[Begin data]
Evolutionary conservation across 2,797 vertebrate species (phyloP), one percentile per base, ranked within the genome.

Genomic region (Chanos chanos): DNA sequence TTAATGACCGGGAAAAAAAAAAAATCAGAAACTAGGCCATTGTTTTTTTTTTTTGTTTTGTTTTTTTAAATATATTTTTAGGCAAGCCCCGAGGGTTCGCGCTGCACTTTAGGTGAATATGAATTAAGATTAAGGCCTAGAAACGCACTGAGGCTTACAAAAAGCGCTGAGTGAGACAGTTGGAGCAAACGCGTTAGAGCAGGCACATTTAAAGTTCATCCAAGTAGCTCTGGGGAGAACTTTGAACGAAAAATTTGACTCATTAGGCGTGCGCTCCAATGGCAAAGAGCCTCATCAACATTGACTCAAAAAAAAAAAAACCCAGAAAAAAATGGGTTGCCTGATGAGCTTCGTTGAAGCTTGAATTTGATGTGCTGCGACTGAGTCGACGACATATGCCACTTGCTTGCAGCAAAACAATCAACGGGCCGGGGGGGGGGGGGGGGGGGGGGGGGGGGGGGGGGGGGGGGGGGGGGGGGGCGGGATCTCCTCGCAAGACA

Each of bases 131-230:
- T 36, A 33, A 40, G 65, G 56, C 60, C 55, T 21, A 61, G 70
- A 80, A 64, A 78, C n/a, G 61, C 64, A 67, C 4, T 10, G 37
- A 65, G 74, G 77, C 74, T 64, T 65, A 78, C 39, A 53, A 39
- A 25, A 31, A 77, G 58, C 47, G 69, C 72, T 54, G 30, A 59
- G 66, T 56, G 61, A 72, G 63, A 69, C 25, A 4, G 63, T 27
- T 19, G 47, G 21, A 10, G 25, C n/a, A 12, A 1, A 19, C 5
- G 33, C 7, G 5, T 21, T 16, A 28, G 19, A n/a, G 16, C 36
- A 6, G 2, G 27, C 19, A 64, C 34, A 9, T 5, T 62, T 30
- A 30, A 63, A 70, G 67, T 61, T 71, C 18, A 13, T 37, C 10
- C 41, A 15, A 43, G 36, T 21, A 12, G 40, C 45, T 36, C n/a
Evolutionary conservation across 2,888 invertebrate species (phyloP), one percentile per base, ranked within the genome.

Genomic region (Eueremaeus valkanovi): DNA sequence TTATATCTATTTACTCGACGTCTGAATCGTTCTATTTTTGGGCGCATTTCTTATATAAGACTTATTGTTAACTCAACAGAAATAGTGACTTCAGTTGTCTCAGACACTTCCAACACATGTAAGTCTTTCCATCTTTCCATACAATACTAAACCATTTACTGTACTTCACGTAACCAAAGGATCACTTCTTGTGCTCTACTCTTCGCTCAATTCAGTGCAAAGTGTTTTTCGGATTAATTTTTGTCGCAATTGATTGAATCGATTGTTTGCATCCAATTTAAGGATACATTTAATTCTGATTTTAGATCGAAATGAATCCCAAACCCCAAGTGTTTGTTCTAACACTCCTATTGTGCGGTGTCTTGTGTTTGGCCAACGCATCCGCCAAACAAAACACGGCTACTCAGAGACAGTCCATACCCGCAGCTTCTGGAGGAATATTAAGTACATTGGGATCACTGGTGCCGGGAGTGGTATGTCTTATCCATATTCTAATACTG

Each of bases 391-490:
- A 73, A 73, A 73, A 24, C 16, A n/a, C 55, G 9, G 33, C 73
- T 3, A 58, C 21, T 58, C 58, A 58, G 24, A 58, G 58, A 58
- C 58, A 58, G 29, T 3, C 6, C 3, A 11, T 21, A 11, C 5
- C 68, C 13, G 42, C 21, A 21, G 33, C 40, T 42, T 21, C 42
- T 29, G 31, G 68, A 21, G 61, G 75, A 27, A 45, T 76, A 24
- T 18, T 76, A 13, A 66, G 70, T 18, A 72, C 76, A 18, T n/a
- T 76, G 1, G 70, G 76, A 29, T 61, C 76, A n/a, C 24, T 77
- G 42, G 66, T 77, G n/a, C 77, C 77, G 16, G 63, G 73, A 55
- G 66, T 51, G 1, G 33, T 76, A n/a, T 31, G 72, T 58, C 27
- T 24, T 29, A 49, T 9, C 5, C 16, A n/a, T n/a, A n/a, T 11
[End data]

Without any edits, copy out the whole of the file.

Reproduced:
Evolutionary conservation across 2,797 vertebrate species (phyloP), one percentile per base, ranked within the genome.

Genomic region (Chanos chanos): DNA sequence TTAATGACCGGGAAAAAAAAAAAATCAGAAACTAGGCCATTGTTTTTTTTTTTTGTTTTGTTTTTTTAAATATATTTTTAGGCAAGCCCCGAGGGTTCGCGCTGCACTTTAGGTGAATATGAATTAAGATTAAGGCCTAGAAACGCACTGAGGCTTACAAAAAGCGCTGAGTGAGACAGTTGGAGCAAACGCGTTAGAGCAGGCACATTTAAAGTTCATCCAAGTAGCTCTGGGGAGAACTTTGAACGAAAAATTTGACTCATTAGGCGTGCGCTCCAATGGCAAAGAGCCTCATCAACATTGACTCAAAAAAAAAAAAACCCAGAAAAAAATGGGTTGCCTGATGAGCTTCGTTGAAGCTTGAATTTGATGTGCTGCGACTGAGTCGACGACATATGCCACTTGCTTGCAGCAAAACAATCAACGGGCCGGGGGGGGGGGGGGGGGGGGGGGGGGGGGGGGGGGGGGGGGGGGGGGGGGCGGGATCTCCTCGCAAGACA

Each of bases 131-230:
- T 36, A 33, A 40, G 65, G 56, C 60, C 55, T 21, A 61, G 70
- A 80, A 64, A 78, C n/a, G 61, C 64, A 67, C 4, T 10, G 37
- A 65, G 74, G 77, C 74, T 64, T 65, A 78, C 39, A 53, A 39
- A 25, A 31, A 77, G 58, C 47, G 69, C 72, T 54, G 30, A 59
- G 66, T 56, G 61, A 72, G 63, A 69, C 25, A 4, G 63, T 27
- T 19, G 47, G 21, A 10, G 25, C n/a, A 12, A 1, A 19, C 5
- G 33, C 7, G 5, T 21, T 16, A 28, G 19, A n/a, G 16, C 36
- A 6, G 2, G 27, C 19, A 64, C 34, A 9, T 5, T 62, T 30
- A 30, A 63, A 70, G 67, T 61, T 71, C 18, A 13, T 37, C 10
- C 41, A 15, A 43, G 36, T 21, A 12, G 40, C 45, T 36, C n/a
Evolutionary conservation across 2,888 invertebrate species (phyloP), one percentile per base, ranked within the genome.

Genomic region (Eueremaeus valkanovi): DNA sequence TTATATCTATTTACTCGACGTCTGAATCGTTCTATTTTTGGGCGCATTTCTTATATAAGACTTATTGTTAACTCAACAGAAATAGTGACTTCAGTTGTCTCAGACACTTCCAACACATGTAAGTCTTTCCATCTTTCCATACAATACTAAACCATTTACTGTACTTCACGTAACCAAAGGATCACTTCTTGTGCTCTACTCTTCGCTCAATTCAGTGCAAAGTGTTTTTCGGATTAATTTTTGTCGCAATTGATTGAATCGATTGTTTGCATCCAATTTAAGGATACATTTAATTCTGATTTTAGATCGAAATGAATCCCAAACCCCAAGTGTTTGTTCTAACACTCCTATTGTGCGGTGTCTTGTGTTTGGCCAACGCATCCGCCAAACAAAACACGGCTACTCAGAGACAGTCCATACCCGCAGCTTCTGGAGGAATATTAAGTACATTGGGATCACTGGTGCCGGGAGTGGTATGTCTTATCCATATTCTAATACTG

Each of bases 391-490:
- A 73, A 73, A 73, A 24, C 16, A n/a, C 55, G 9, G 33, C 73
- T 3, A 58, C 21, T 58, C 58, A 58, G 24, A 58, G 58, A 58
- C 58, A 58, G 29, T 3, C 6, C 3, A 11, T 21, A 11, C 5
- C 68, C 13, G 42, C 21, A 21, G 33, C 40, T 42, T 21, C 42
- T 29, G 31, G 68, A 21, G 61, G 75, A 27, A 45, T 76, A 24
- T 18, T 76, A 13, A 66, G 70, T 18, A 72, C 76, A 18, T n/a
- T 76, G 1, G 70, G 76, A 29, T 61, C 76, A n/a, C 24, T 77
- G 42, G 66, T 77, G n/a, C 77, C 77, G 16, G 63, G 73, A 55
- G 66, T 51, G 1, G 33, T 76, A n/a, T 31, G 72, T 58, C 27
- T 24, T 29, A 49, T 9, C 5, C 16, A n/a, T n/a, A n/a, T 11